According to the Milwaukee Journal Sentinel a financing plan for a new arena in Downtown Milwaukee is close to completion. Whether that plan will be adopted is still to be determined, but for those of us in favor of a new arena this is step in the right direction.
The most recent deal has current owners Marc Lasry and Wesley Edens contributing $150 million to the arena with former owner Herb Kohl contributing $100. The remaining $250 million (as outlined in the Journal Sentinel Report) would come via public financing, shared between the State of Wisconsin, Milwaukee County, the City of Milwaukee, and the Wisconsin Center District. It’s hard to feel great about a $250 million dollar public investment for a new arena, when, truth be told, there are better ways to spend $250 million. But in this case the only thing worse than public funding for a new arena is no new arena at all.
New arena or not, Milwaukee will still have to deal with the dilapidated Bradley Center. Some estimates have put the cost of maintenance as high as $100 million over the next decade. Funneling money into an arena that does not have an NBA team and is not a desirable venue for concerts, conventions, and big sporting events does not make much sense. Realistically, a better solution is to tear down the Bradley Center and build a new arena.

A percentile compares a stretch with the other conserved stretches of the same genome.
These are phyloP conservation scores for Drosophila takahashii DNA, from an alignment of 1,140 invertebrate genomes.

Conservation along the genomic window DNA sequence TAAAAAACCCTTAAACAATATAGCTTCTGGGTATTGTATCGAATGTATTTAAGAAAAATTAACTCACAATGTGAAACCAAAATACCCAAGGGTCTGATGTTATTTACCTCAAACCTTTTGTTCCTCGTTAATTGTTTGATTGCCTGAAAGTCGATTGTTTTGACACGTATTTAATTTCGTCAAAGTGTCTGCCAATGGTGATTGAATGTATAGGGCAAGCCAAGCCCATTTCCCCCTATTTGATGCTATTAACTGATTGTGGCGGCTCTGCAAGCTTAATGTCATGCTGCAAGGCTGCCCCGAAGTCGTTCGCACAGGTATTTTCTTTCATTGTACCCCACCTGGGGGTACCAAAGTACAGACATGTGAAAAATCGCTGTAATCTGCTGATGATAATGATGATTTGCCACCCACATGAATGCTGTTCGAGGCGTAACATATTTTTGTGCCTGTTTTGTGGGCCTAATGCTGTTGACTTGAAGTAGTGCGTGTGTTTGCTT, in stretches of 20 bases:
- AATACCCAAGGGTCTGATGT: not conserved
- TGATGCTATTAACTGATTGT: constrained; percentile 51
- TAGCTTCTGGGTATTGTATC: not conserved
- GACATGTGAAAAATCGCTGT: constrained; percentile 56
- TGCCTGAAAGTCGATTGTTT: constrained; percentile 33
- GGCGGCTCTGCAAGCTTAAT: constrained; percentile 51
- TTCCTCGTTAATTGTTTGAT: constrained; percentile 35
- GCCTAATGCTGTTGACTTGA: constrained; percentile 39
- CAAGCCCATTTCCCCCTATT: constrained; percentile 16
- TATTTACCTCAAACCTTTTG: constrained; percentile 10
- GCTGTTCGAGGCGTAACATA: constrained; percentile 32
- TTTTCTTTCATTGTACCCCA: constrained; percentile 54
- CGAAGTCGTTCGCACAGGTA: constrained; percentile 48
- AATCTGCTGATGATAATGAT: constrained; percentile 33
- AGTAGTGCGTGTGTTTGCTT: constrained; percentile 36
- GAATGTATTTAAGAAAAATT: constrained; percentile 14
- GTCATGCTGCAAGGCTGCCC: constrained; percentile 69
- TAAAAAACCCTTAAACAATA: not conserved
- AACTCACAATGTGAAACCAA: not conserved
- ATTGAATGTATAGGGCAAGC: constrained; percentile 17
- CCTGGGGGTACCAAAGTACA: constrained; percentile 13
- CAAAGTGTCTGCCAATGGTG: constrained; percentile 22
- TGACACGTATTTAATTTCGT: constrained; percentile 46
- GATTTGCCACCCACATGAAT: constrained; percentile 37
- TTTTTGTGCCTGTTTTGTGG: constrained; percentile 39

Another issue is that the NBA will buy back the Bucks if an arena deal is not in place by November of 2017. The consequence of this is Milwaukee would be without a young and exciting NBA team and instead left with only the Brewers, and I don’t think anybody likes the thought of that.
So while there are better ways to spend $250 million (and probably more) of public money, it’s not like we’re talking about building a creepy clown museum. This is a public investment that would yield a building with a lot of functionaility. Though the plan to build the arena is not 100% ideal and is hopefully the last time Wisconsinites will pay a few hundred million dollars for (primarily) a sports venue, considering the alternative it’s the least worst option available.
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